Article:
“Only five per cent of women in Karachi, the country's largest urban centre, can access higher education and of these women, only about two per cent enter the job market” said Dr Zaira Wahab, Head Phil/PhD programme, Iqra University. She and other women professionals and educators spoke at an interactive session Women Inc. organised by Aga Khan University Working Group for Women to celebrate International Women's Day. Her research highlighted the lack of opportunities available to women graduating from colleges and universities.
“Pakistan has the second largest number of school dropouts in the world and in Sindh alone 50 per cent of children of school going age are out of school. In some areas this figure goes up to 72 per cent,” said Ms Alia Shahid, Chief Program Manager, Reform Support Unit, Education, and Literacy Department, Government of Sindh, noting that the challenges women face in accessing education begin at an early stage in life.
Because higher education serves as the entry point to gainful employment and because women are unable to easily access higher education in Pakistan they have fewer options when it comes to making a living and supporting a family. Women from poorer socio-economic backgrounds have to work much harder to access educational opportunities similar to those open to women in higher social positions. Meanwhile, women in rural areas of Pakistan tend not to apply to higher education programmes in fields like information technology, law, management science, medicine or engineering, creating another gap in the type of job opportunities women are trained for in Pakistan.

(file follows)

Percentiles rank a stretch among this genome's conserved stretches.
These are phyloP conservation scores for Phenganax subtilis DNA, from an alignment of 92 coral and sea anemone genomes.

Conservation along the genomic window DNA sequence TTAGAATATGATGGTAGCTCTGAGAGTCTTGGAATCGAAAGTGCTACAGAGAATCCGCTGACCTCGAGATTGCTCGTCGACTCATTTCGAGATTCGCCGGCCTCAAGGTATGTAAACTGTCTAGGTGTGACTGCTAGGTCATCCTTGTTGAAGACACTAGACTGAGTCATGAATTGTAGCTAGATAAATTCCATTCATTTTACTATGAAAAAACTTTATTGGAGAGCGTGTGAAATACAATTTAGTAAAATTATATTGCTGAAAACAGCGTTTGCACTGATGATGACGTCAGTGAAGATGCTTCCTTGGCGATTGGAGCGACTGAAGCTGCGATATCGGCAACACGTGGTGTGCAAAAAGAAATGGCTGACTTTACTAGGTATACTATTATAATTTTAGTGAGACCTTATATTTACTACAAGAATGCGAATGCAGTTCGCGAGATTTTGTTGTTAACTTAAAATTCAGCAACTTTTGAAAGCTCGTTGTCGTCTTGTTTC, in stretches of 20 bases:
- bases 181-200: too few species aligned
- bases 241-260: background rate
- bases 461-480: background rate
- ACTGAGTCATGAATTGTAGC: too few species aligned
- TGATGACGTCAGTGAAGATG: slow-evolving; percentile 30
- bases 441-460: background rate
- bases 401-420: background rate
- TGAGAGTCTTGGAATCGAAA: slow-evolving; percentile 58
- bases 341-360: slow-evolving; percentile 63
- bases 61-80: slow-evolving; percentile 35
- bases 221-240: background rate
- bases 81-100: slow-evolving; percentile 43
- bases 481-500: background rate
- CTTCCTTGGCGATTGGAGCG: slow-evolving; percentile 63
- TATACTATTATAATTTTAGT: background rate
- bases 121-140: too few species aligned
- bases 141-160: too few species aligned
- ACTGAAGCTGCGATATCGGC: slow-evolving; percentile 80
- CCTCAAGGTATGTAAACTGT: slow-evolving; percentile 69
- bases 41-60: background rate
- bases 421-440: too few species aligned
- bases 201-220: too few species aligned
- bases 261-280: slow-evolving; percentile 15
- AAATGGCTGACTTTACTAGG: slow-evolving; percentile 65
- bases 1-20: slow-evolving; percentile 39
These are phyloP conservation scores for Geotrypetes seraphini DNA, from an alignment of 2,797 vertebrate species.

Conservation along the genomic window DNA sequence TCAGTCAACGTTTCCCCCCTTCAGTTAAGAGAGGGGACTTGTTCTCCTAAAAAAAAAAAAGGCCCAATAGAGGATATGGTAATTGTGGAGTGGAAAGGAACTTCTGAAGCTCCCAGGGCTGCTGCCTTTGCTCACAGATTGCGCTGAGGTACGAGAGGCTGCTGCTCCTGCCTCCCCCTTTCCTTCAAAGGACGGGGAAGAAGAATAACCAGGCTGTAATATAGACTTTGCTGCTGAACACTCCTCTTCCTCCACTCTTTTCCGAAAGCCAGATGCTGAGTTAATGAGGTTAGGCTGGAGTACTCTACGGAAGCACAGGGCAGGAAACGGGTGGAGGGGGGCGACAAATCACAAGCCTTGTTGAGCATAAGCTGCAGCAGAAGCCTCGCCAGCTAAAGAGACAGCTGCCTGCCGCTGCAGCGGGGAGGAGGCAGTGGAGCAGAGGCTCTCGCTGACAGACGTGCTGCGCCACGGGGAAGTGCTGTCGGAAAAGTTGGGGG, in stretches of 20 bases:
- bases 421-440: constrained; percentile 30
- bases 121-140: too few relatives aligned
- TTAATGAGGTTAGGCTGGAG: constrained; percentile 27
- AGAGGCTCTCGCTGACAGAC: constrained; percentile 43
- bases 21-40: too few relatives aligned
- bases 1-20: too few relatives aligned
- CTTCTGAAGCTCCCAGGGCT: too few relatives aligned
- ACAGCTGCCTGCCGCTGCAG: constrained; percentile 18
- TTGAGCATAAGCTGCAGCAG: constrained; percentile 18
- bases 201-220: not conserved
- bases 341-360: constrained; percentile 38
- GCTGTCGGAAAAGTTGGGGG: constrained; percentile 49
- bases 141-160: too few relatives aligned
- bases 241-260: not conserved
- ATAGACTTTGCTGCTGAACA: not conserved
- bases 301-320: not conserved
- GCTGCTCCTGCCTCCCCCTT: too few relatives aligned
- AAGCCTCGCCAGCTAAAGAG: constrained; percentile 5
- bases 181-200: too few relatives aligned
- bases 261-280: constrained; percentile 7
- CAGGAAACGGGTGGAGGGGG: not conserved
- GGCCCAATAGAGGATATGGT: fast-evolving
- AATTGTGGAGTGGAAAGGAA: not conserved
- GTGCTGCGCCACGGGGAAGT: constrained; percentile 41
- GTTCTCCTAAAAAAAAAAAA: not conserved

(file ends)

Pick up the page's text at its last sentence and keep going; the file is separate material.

Aga Khan University Working Group for Women is an interdisciplinary group that aims to promote a supportive environment for working women by conducting research and creating awareness and by supporting networking among professional women groups.